Irish Water warning: We have to tackle pesticides

Dónal Nolan

Listowel's public water supply is the subject of an urgent appeal by Irish Water (IW) this week over the continued presence of pesticides in the River Feale as the agency confirmed more detections in 2018.

The warning comes just two weeks after  One detection involved a failure at an unnamed Listowel National School four times in excess of the EU guide limit.

Irish Water is now urgently calling on farmers to take great care when spraying. 

Anglers long campaigning for answers on the contamination of the Feale by the pesticide have welcomed the IW appeal.

The FOI request that brought the most recent failures to light was carried out by Brosna/Mountcollins PRO Brendan Danaher, who said: "I welcome Irish Water's appeal this week as it acknowledges there is a problem in the first place when it comes to repeated failures for pesticide on the River Feale and, secondly, that it sets out a course of action. But a lot more work is required to address this problem fully and ensure the Feale and all other precious water courses are free of pesticide contamination," Mr Danaher said.

Irish Water emphasised that the pesticide breaches do not represent a threat to public health, being as they are at trace level. But they say it is 'imperative' that pesticide users take the utmost care in handling and using MCPA.

Irish Water said it detected 'exceedances' for the pesticide MCPA in the Listowel public water supply again in 2018. However, the agency said that there were no exceedances recorded in 2018 in the Brosna/Knocknagoshel and Lyreacrompane public water supplies - where previous failures were recorded.

"While there is no threat to public health, it is imperative that users of pesticides are mindful of best practice when spraying their lands," Irish Water stated.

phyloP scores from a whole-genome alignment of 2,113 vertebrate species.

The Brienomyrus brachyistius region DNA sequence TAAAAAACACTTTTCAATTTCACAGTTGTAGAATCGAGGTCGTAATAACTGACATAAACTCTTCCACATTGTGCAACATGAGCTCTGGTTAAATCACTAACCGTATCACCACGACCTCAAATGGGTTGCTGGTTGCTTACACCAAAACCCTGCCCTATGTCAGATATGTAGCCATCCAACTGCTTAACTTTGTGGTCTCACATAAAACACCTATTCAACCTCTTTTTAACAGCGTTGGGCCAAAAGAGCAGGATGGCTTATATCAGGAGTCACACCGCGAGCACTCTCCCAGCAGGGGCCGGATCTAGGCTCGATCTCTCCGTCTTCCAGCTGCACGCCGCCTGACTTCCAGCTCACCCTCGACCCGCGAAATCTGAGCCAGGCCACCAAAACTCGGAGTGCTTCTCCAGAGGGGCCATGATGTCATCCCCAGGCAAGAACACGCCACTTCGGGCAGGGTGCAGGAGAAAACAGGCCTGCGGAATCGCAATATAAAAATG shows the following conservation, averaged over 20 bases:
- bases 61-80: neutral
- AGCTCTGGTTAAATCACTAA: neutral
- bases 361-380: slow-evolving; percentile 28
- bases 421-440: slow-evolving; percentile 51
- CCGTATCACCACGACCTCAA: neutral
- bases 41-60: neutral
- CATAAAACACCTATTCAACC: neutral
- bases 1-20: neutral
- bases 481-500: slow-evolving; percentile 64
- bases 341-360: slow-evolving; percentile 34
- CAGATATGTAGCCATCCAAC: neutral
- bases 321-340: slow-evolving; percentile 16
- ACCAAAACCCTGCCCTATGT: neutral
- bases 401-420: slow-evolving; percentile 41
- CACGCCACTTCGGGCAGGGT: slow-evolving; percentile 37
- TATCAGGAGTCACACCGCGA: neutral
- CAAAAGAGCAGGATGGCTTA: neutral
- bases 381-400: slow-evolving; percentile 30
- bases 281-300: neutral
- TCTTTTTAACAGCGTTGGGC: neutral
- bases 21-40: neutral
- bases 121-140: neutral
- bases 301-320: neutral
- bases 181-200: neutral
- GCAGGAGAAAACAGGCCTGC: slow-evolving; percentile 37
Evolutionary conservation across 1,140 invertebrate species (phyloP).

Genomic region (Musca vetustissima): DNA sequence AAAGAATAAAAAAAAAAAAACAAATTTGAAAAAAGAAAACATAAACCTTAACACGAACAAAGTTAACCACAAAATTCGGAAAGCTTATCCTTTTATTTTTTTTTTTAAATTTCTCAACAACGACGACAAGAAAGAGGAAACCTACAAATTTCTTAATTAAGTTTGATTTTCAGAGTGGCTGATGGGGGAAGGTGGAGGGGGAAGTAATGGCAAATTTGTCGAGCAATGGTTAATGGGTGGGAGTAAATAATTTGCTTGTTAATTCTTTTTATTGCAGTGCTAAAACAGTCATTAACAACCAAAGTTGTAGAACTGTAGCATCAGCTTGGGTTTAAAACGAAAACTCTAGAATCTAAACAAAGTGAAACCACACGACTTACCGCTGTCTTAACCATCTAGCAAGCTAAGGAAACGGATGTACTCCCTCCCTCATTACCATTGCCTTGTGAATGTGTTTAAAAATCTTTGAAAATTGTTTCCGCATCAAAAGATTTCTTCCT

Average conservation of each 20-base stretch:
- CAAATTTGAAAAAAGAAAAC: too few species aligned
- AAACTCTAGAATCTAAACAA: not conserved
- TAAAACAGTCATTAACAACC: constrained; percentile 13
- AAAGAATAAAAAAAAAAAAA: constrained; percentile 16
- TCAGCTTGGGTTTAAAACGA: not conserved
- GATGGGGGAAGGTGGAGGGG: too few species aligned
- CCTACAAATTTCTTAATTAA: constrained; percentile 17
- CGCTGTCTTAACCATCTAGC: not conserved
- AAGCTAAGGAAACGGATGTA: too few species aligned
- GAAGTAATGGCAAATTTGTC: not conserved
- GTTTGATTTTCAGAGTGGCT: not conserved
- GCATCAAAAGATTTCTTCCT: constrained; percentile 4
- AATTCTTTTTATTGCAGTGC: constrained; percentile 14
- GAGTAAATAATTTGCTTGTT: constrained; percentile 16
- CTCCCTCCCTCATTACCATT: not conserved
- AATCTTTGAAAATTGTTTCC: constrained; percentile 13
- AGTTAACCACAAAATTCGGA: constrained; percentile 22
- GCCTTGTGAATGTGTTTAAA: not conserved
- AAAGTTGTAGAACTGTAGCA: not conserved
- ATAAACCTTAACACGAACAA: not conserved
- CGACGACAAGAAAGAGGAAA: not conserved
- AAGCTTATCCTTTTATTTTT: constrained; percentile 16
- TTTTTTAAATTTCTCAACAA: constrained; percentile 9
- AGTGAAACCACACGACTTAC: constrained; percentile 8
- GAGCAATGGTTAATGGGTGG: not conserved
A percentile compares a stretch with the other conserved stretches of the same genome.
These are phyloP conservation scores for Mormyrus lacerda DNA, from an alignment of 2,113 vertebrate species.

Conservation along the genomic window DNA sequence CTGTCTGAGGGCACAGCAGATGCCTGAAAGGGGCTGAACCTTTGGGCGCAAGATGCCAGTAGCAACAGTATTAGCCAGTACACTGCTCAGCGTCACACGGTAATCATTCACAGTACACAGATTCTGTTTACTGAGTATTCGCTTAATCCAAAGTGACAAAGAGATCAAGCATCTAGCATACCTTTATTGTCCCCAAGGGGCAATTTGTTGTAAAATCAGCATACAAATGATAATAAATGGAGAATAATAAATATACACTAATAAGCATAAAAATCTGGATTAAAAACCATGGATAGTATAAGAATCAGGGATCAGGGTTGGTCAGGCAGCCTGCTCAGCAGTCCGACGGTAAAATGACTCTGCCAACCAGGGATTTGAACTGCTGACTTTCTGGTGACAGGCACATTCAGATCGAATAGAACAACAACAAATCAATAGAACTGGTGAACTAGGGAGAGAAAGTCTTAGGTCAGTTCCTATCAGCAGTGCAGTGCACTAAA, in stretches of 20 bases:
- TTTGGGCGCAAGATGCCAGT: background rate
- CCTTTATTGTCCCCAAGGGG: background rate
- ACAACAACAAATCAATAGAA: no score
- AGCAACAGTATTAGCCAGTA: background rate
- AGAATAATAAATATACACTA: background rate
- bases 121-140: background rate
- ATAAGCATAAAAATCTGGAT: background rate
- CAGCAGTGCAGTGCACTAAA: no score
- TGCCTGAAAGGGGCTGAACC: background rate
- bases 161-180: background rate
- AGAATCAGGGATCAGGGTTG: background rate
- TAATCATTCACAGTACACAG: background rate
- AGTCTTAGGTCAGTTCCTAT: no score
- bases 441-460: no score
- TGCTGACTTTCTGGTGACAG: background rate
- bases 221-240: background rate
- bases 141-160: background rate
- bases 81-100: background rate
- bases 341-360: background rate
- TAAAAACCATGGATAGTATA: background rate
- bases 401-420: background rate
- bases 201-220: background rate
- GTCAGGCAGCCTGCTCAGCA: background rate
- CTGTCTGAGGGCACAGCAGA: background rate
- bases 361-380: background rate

It said it is now working in partnership with the National Pesticide and Drinking Water Action Group (NPDWAG) to appeal to farmers and other users of pesticides 'to ensure that best practice measures to protect drinking water quality are always followed.'

MCPA is widely used to control rushes on marshy land in farms and forestry. The latest Irish Water warning on the substance comes as the spraying season now gets underway. 

"Efforts to reduce the incidence of detections are being coordinated by the NPDWAG which is chaired by the Department of Agriculture, Food and the Marine. All of the key stakeholders are represented in this group and include other Government departments and agencies; local authorities; industry representative bodies; farming organisations; water sector organisations; and amenity sector organisations." 

Irish Water's Regional Drinking Water Compliance Specialist Deirdre O'Loughlin said: "Providing safe, clean drinking water for all is our first priority. In Ireland, the majority (82 per cent) of drinking water supplies come from surface water sources (water from rivers, lakes and streams). Such supplies are vulnerable to contamination from land and animal run-off."  

Chair of the NPDWAG commented Dr Aidan Moody: "Users of pesticides should make sure that they are aware of the best practice measures that should be followed to protect water quality."  

Irish Water say a single drop of MCPA is enough to breach drinking water limits as the regulations are so stringent. They urge farmers to read the product carefully before use; to use the right amount; to spray only in dry periods and to comply with all buffer zones, among many other  recommendations.

Kerryman

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